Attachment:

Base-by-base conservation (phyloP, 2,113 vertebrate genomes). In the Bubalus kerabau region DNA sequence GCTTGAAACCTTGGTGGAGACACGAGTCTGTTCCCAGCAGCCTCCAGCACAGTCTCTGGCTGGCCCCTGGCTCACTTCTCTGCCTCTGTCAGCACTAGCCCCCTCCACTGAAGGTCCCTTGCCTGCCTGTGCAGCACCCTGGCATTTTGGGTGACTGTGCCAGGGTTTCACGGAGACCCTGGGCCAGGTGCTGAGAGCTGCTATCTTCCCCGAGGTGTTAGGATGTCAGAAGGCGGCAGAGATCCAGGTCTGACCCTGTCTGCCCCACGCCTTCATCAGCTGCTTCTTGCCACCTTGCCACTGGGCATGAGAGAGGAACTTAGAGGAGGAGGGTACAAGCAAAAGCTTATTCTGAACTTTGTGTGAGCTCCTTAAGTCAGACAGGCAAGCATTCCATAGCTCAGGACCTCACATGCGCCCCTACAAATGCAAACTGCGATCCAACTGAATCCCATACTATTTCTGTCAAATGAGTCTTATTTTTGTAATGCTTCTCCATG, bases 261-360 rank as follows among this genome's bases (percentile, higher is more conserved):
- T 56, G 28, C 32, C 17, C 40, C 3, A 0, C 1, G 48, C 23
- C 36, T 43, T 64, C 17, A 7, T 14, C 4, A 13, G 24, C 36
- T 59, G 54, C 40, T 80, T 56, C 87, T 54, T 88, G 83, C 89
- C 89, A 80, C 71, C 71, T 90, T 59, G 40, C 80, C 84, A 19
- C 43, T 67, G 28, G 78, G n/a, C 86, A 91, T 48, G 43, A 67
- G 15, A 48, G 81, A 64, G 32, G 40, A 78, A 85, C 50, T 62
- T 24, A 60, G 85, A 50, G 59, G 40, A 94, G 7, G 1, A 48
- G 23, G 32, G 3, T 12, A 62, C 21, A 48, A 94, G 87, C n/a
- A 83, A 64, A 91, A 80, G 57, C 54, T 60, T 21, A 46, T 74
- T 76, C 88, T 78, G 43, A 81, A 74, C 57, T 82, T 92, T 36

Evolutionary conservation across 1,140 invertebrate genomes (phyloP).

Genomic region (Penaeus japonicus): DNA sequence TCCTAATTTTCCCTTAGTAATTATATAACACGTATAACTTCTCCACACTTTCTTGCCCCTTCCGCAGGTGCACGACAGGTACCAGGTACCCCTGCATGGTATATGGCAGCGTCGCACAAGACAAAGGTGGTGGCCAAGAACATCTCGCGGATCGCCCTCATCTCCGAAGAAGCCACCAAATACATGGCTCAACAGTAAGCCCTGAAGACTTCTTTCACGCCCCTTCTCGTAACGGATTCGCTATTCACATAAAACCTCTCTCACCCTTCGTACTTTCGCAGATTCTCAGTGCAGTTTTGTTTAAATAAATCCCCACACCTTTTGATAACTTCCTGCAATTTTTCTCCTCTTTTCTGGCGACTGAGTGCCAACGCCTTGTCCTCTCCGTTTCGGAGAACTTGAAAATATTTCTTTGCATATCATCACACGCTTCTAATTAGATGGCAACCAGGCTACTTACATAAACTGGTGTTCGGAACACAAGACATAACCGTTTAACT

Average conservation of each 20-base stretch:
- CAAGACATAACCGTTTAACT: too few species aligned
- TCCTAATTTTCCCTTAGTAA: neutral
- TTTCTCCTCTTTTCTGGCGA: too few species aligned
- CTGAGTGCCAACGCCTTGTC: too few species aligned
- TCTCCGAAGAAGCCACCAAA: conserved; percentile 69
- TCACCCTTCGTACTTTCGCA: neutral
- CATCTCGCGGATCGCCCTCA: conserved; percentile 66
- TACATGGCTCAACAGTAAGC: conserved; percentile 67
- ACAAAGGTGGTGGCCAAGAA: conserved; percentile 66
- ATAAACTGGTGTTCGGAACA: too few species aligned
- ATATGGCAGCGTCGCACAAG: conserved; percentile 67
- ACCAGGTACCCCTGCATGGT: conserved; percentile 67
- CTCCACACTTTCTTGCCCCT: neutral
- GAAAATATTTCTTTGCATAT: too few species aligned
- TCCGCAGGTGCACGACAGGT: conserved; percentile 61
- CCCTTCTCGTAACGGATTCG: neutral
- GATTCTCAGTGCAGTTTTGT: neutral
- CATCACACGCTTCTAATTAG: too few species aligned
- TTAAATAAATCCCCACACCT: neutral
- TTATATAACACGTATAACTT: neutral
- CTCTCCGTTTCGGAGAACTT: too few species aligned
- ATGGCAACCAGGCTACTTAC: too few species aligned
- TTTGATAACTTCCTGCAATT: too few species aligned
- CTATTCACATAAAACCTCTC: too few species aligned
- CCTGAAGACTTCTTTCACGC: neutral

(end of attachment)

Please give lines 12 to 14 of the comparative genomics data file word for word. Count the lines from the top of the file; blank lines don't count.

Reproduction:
Evolutionary conservation across 1,140 invertebrate genomes (phyloP).

Genomic region (Penaeus japonicus): DNA sequence TCCTAATTTTCCCTTAGTAATTATATAACACGTATAACTTCTCCACACTTTCTTGCCCCTTCCGCAGGTGCACGACAGGTACCAGGTACCCCTGCATGGTATATGGCAGCGTCGCACAAGACAAAGGTGGTGGCCAAGAACATCTCGCGGATCGCCCTCATCTCCGAAGAAGCCACCAAATACATGGCTCAACAGTAAGCCCTGAAGACTTCTTTCACGCCCCTTCTCGTAACGGATTCGCTATTCACATAAAACCTCTCTCACCCTTCGTACTTTCGCAGATTCTCAGTGCAGTTTTGTTTAAATAAATCCCCACACCTTTTGATAACTTCCTGCAATTTTTCTCCTCTTTTCTGGCGACTGAGTGCCAACGCCTTGTCCTCTCCGTTTCGGAGAACTTGAAAATATTTCTTTGCATATCATCACACGCTTCTAATTAGATGGCAACCAGGCTACTTACATAAACTGGTGTTCGGAACACAAGACATAACCGTTTAACT

Average conservation of each 20-base stretch: